Stakeholders will need to invest a lot more in women’s sport if South Africa are to compete consistently against the best in the world, the heads of multiple national federations have admitted.
Banyana Banyana broke new ground by booking their place at the eighth edition of the Fifa Women’s World Cup for the first time.
The quadrennial spectacle, will be held in France next month.
Ranked 49th in the world, however, they were facing a tough battle against the global elite.
And while SA Football Association (Safa) president Danny Jordaan said the federation had spent R70 million preparing the squad for the World Cup, he admitted this was a small amount compared to that invested in the national men’s team.
Speaking at a send-off function, hosted by Sports Minister Tokozile Xasa on Saturday, for the SA cricket, netball and women’s football teams – who were all gearing up to compete at World Cup tournaments over the next two months – Jordaan said he believed most codes had neglected women’s sport.
“There is a general challenge for women’s sport in this country,” he said.
“There’s a lack of corporate support in terms of sponsorship, there is a serious differentiation between men and
women in terms of players, and a lack of sustainable international competition.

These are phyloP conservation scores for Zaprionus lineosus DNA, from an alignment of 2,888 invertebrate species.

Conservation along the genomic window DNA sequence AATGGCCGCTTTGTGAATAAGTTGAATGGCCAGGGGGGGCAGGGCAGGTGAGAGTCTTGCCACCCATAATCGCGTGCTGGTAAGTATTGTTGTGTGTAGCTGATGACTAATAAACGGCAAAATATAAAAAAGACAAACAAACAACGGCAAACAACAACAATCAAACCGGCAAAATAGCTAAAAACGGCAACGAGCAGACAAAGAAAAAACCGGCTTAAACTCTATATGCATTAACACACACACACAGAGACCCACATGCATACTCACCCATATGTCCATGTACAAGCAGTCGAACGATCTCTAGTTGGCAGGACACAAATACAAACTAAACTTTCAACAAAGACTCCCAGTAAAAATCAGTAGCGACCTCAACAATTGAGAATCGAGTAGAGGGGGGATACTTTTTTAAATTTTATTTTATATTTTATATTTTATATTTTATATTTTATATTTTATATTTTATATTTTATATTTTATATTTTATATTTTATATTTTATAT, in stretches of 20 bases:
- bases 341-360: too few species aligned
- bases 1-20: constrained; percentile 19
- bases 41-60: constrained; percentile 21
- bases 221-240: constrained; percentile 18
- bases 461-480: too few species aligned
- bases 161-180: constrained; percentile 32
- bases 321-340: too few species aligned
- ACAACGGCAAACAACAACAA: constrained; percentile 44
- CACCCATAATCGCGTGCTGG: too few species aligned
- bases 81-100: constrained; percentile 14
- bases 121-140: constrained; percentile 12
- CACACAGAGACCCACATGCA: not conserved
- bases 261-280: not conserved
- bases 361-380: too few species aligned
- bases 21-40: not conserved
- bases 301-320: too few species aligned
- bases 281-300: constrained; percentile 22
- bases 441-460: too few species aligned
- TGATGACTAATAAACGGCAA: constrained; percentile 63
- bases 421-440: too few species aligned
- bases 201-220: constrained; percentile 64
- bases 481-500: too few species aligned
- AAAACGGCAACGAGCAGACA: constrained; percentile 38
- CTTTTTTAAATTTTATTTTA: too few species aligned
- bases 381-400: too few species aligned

“You cannot expect our women’s teams to win World Cups without sustainable programmes.”
According to Netball South Africa (NSA) president Cecilia Molokwane, the federation had limited finances, with less than 10% of the budget which was available to Safa.
She admitted they had faced real challenges in preparing the Proteas squad, which consisted largely of amateur and semi-professional players, for the Netball World Cup to be played in Liverpool in July.
Ranked fifth in the world, the Proteas were hoping to spring a surprise by stepping on the podium at the quadrennial spectacle for the first time in 24 years.
With more support, Molokwane said, NSA could offer players professional contracts, which would give them a fair chance against the likes of Australia, New Zealand and England.
“The day netball turns professional is the day women’s sport will change in this country,” she said.
“It’s time the corporate world believes in us as women and say, ‘Women, we are behind you and we support you’ – and they’ll see what women can do.”